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The title should be pretty self-explanatory, but to be more precise, consider the decision version of factoring, which is given input $(x,k)$, where $x$ and $k$ are binary encodings of integers, to determine whether $x$ has a prime factor less than $k$. Does this decision problem have a statistical zero knowledge proof?

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    $\begingroup$ How about an interactive SZK proof of knowledge for a number's factorization? citeseerx.ist.psu.edu/viewdoc/… $\endgroup$ – Daniel Apon Mar 5 '16 at 0:58
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    $\begingroup$ is it obvious if it's possible to covert this into the decision version? For example, someone may know one factor but not the rest. $\endgroup$ – Joe Bebel Mar 7 '16 at 18:00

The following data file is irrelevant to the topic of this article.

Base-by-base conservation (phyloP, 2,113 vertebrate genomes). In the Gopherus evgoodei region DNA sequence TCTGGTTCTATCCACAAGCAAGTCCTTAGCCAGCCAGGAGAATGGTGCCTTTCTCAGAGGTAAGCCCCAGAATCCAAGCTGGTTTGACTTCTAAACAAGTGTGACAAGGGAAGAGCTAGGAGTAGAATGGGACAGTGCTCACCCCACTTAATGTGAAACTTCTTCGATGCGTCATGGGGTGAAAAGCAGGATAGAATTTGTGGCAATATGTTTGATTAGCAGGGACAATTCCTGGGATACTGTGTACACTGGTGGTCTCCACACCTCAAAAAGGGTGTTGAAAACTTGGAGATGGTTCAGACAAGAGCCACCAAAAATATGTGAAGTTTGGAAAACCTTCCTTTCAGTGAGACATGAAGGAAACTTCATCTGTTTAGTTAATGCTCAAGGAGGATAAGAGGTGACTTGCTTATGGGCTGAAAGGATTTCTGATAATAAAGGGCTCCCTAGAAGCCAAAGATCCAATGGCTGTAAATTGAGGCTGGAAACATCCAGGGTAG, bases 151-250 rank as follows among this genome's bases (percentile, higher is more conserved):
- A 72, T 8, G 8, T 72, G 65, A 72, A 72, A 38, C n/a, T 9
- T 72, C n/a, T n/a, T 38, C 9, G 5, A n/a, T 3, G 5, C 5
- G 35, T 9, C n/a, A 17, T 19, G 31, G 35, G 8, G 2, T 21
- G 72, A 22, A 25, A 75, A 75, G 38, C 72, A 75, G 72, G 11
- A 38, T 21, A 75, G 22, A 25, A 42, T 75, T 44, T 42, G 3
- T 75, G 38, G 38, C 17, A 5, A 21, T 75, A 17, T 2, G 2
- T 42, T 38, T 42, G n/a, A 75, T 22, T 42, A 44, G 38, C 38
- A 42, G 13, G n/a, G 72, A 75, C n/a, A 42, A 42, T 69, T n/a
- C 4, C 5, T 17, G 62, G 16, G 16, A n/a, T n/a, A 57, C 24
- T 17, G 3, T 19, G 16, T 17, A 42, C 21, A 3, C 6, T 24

• $\begingroup$ Daniel: My question was pretty open ended. I guess this means that we don't know of an SZK protocol for Factoring? It would be cool if there was. I'm happy to accept your answer, though! $\endgroup$ – Henry Yuen Mar 7 '16 at 18:51
  • $\begingroup$ @JoeBebel That's a good part of the question I hadn't considered: when the witness $w$ is any (not necessarily prime) factor of $x = p_1p_2p_3...$ of size less than $k.$ I don't know the answer off-hand. (I suspect that it's known, and been known for a while.) $\endgroup$ – Daniel Apon Mar 9 '16 at 1:27
  • $\begingroup$ No, I believe that the following implication is open: Factoring is Hard => SZK is non-trivial (not in BPP). $\endgroup$ – user40751 Jul 11 '16 at 18:46

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